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Newtown climate: the solution to climate change starts at home

Newtown climate

Communities all over the world are grappling with how to reduce greenhouse gas emissions so we can avoid the most catastrophic effects of climate change. Here in Newtown, a new community group is thinking about how to reduce greenhouse gas emissions in our local area as quickly as possible – and have some fun along the way.

The group, called Newtown Climate, was formed in late 2022 by a committed group of local residents who were brought together around their shared goal of a ‘fast, fair and fun’ transition to zero emissions.

The group meets every week at a cafe on King St to discuss ideas for the zero emissions transition and – more importantly – to do something about it.

On Valentine’s Day, while many people were out having romantic dinners, a dozen Newtown Climate members met up for a tour of Young Henrys algae project. Over a couple of beers Young Henrys co-founder Oscar McMahon showed the group how Young Henrys is using cutting edge technology to capture carbon dioxide produced during the brewing process and use it to grow algae, in partnership with researchers from UTS. The algae is then mixed in with grains and fed to cattle, with an added benefit of reducing the cows' methane emissions.

Newtown Climate member Eddy Blaxell said: “It’s incredible to see things like this taking place right here in the heart of our local community. Enterprising locals are working on creative solutions that could help breweries the world over become part of the solution to climate change.”

Most of the group are renters, a cohort that is often locked out of climate solutions. Newtown has one of the highest rates of renting in Australia – over 60% - and one of lowest rates of solar panel installations – under 10%. Old houses with poor insulation are hard to heat in winter or to cool in summer, driving up energy bills and greenhouse gas emissions.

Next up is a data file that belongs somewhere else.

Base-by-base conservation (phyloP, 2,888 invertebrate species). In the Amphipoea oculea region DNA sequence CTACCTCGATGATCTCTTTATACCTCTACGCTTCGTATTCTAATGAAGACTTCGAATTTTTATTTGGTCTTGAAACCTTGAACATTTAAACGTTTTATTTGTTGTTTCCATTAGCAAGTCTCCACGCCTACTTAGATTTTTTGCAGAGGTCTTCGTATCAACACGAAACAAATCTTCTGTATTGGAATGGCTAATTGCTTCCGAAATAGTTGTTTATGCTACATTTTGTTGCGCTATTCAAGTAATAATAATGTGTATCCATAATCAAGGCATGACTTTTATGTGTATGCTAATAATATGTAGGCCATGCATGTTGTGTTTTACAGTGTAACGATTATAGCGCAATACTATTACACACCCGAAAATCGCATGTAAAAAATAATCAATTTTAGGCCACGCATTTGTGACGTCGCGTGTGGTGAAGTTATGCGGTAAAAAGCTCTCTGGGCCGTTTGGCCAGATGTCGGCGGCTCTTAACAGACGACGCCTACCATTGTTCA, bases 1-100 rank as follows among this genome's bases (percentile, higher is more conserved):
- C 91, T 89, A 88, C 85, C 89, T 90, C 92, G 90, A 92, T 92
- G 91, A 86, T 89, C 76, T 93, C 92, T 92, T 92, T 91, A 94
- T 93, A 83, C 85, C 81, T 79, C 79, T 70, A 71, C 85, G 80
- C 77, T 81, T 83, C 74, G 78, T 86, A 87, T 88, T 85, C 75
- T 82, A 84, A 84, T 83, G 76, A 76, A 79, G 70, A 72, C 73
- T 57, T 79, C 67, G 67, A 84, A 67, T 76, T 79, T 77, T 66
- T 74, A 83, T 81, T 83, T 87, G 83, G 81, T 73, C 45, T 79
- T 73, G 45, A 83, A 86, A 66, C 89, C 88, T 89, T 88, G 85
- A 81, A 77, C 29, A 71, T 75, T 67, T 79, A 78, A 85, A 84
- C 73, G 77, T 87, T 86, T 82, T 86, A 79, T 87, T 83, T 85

In its submissions to local, state and national government policy processes Newtown Climate regularly calls for better solutions for renters, as well as social housing tenants. The group says everyone will benefit: cheaper bills for tenants, cleaner air for communities, and reduced climate pollution.

One of the ideas the group is most excited about is regular car-free days on King St and Enmore Rd. They would like to see these main streets opened up for pedestrians and cyclists every Sunday, based on the ciclovia model common in South America and Europe….

Newtown Climate has been working with the Committee for Sydney, a local think tank who put out a report late last year highlighting the benefits of car-free days for communities, health and climate. But they haven’t yet found support from local councils or the state government.

Amanda Dawkins, Newtown Climate member says, “I am committed to building a community within our local area that has the common purpose of making a difference in whatever way possible. It’s up to each and everyone of us as individuals to do something no matter how small.”

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